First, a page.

Max Radford Gallery Invests In The Design Of The Moment

room with long black microphone, white box on floor and wooden flooring
Installation view of Max Radford’s gallery booth. Photograph courtesy of Max Radford Gallery.

In line with the fair’s mission to invest in the design of the moment, displaying works that intrigue young collectors and designers alike was a principal goal. “We have many collectors in their 30s who started with vintage and have slowly veered towards contemporary,” Vaisberg says. On the flip side, she also believes in providing a platform for emerging young exhibitors, noting Instagram is often an ideal space to spot talent. For example, London-based dealer and designer Max Radford caught the fair cofounder’s attention while she was scrolling through her feed. For his sophomore year at the fair, he presented a booth with 16 London-based designers and artists—11 of whom made their fair debut—such as Ty Locke, Fred Thomson, and Lewis Kemmenoe.

Kim Mupangilaï Charms Visitors With Her Hefty Furniture

room with brown couch, pink mirror and blue coffee table
Installation view of Kim Mupangilaï’s booth. Photograph courtesy of Kim Mupangilaï.

Architects were welcome, in a designated section, to flex their design muscles too. Here, standouts included New York-based Belgian Congolese architect and industrial designer Kim Mupangilaï, whose work Vaisberg encountered at the New York design gallery Superhouse last summer. Mupangilaï’s playful yet hefty wooden chairs with dramatic forms were an immediate attraction. “Kim’s furniture was inspirational for me and I hope she can inspire other architects to explore this path,” says Vaisberg who brought together 17 architects in total in the micro-exhibit, including Bastiaan Egbert Kalmeyer who designed the scenography for the section as well as a table and chairs for his wife who works as a chef.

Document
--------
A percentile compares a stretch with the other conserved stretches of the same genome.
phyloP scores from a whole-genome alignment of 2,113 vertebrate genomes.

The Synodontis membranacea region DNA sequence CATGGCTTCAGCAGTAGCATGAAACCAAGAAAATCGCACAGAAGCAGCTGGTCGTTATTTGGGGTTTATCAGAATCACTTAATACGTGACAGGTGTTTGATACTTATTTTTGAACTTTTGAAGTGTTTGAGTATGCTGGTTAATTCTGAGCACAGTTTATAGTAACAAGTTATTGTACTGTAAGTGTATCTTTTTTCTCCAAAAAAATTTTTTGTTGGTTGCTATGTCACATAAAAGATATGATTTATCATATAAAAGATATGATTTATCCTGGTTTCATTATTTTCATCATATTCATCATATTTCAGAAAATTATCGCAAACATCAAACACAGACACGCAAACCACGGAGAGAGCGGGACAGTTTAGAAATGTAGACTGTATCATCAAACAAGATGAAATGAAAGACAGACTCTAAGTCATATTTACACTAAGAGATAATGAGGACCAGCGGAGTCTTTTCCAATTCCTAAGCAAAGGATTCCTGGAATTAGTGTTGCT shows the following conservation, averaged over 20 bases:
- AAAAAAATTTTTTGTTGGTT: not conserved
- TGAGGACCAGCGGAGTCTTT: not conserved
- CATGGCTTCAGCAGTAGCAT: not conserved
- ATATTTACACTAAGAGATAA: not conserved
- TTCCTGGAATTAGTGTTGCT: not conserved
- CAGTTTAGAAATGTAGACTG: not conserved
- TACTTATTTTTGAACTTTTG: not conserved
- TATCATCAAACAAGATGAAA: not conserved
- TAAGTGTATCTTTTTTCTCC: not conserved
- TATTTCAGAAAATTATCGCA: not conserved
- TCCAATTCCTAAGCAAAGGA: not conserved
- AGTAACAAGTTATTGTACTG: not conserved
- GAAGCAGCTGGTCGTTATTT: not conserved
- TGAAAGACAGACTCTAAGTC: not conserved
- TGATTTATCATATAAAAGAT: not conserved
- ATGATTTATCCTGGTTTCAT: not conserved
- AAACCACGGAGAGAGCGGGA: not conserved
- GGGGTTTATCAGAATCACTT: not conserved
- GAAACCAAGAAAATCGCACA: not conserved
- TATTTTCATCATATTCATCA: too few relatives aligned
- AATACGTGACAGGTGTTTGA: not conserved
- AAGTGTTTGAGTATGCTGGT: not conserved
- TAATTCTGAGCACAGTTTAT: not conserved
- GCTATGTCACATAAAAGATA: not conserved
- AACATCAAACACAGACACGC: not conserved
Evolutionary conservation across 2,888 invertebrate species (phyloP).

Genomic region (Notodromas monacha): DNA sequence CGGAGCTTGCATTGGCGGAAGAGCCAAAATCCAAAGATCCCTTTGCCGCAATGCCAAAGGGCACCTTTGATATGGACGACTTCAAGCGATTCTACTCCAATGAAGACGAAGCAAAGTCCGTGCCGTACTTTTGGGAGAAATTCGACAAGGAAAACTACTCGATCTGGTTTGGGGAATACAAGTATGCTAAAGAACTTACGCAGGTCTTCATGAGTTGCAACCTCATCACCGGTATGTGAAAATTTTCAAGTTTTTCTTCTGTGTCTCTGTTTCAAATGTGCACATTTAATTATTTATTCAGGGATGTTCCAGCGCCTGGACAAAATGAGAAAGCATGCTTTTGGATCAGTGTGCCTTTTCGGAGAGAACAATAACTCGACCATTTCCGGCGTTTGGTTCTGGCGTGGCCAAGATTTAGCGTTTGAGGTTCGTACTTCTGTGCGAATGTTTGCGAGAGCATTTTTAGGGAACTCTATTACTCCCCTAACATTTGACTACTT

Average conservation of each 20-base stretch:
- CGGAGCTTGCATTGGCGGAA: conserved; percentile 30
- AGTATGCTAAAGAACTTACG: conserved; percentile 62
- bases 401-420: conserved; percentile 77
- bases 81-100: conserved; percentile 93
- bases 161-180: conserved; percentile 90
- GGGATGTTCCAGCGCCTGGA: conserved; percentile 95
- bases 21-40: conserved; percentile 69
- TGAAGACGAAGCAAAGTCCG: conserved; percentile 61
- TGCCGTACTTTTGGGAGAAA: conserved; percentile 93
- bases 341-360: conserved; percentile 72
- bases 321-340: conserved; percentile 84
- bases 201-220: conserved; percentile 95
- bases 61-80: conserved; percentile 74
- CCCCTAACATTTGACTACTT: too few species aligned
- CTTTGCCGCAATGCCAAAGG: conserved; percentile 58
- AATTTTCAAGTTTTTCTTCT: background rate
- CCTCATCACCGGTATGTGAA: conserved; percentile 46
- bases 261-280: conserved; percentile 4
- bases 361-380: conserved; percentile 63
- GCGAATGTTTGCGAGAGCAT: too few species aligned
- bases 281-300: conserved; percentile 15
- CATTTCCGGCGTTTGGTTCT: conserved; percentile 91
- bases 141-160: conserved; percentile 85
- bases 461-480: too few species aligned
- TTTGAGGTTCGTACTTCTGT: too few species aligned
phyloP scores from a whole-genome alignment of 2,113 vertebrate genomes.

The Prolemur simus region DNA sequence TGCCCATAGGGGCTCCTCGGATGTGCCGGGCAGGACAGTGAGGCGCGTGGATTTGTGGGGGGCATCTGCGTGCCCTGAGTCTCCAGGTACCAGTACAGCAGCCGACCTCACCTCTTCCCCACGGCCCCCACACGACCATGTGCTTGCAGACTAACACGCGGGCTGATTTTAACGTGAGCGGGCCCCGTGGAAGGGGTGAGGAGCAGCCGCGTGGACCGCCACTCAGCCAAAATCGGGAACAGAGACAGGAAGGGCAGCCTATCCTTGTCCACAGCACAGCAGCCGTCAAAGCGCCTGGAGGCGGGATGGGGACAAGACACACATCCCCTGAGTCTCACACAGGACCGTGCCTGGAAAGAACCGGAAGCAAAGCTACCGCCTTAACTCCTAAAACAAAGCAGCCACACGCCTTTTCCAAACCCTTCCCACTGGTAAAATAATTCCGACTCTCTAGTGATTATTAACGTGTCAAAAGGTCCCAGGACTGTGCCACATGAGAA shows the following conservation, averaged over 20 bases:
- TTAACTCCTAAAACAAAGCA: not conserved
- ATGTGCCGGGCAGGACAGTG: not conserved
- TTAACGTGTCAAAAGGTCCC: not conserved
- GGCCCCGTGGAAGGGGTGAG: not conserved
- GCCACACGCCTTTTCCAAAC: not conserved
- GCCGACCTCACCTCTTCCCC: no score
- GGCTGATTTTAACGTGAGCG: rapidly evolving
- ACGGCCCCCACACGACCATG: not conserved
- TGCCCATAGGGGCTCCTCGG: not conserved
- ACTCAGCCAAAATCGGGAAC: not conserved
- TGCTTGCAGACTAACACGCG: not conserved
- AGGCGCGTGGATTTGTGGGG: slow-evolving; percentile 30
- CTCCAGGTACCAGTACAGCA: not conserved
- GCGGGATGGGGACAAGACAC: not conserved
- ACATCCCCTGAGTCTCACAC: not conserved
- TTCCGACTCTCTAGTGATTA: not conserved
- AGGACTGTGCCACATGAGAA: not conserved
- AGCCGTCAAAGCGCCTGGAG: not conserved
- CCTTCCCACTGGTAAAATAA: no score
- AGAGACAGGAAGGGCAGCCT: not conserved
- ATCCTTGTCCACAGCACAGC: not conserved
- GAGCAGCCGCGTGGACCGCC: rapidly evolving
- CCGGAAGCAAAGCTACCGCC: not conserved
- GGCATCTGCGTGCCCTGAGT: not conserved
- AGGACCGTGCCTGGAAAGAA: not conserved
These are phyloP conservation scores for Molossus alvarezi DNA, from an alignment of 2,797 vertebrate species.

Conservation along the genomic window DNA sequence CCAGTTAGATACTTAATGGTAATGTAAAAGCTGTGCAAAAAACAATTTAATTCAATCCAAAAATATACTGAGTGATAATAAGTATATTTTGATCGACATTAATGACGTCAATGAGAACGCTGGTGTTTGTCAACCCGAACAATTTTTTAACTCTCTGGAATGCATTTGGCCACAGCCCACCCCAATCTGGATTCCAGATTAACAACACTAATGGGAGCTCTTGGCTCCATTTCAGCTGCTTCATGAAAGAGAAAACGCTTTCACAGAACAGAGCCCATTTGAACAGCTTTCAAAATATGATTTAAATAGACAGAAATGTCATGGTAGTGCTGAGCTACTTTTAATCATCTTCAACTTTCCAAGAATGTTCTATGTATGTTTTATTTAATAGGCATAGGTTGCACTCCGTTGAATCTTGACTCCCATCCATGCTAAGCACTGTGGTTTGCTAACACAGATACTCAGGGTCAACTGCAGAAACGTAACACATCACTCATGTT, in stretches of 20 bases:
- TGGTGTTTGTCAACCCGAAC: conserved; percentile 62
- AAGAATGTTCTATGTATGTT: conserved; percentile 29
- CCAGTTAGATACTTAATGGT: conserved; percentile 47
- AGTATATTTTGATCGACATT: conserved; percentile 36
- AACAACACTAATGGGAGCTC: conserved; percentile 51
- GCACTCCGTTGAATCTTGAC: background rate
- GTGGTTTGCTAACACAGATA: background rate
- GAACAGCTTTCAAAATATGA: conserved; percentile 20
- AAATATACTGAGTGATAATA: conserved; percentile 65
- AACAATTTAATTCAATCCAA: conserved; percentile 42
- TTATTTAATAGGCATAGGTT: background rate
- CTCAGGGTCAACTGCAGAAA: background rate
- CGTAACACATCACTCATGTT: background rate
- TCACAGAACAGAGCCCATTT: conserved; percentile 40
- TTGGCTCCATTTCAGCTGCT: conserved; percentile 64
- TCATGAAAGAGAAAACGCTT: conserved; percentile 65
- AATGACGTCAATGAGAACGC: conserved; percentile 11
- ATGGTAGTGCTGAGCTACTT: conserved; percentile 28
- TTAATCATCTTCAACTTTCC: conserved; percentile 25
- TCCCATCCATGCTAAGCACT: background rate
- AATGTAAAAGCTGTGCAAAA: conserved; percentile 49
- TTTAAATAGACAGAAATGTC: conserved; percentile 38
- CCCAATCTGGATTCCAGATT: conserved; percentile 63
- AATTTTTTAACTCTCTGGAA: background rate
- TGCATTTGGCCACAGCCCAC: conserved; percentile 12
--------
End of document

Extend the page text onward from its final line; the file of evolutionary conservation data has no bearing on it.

Guild of Saint Luke Gallery Embraces The Punk Industrial Aesthetic

showroom with grey themed walls, couches and furnishings
Installation view of the Guild of Saint Luke Gallery’s booth. Photograph courtesy of Guild of Saint Luke Gallery.

The fair also spotlighted interior designer-turned-design dealers. “We realized there is an appetite for this overlap,” Vaisberg adds, pointing at Guild of Saint Luke Gallery founder John Whelan. An interior designer by training, the British dealer opened his Paris venture with an inspiration from the Guild of Saint Luke, a 14th-century organization of artists, seeking musings from the traditional to translate into the aesthetic of the very moment. The gallery’s fair debut included furniture by Olivia Bossy, EJR Barnes, and Julian Harold.

Objects With Narratives Mixes Playfulness With Modern Flair

sculptures with white bulbs and crystal base
Objects With Narratives, Cobra Studios, 2022. Photography by Mathijs Labadie.

The Bruges-based gallery Objects With Narratives (OWN) also took the fair moment to celebrate the launch of their new 2000-square-meter Brussels space, named The Grand Sablon 40. Similar to Collectible Brussels 2024’s goal to activate their permanent storefront with year-long programming, the gallery plans to pull the community to their new location beyond a typical exhibition calendar. At the fair, they echoed the communal sentiment with a playful display of furniture and objects spread across their 100-square-meter booth. Under the theme of asking if there is room for games, they brought together cues from various community space structures, such as office spaces, bars, and game rooms.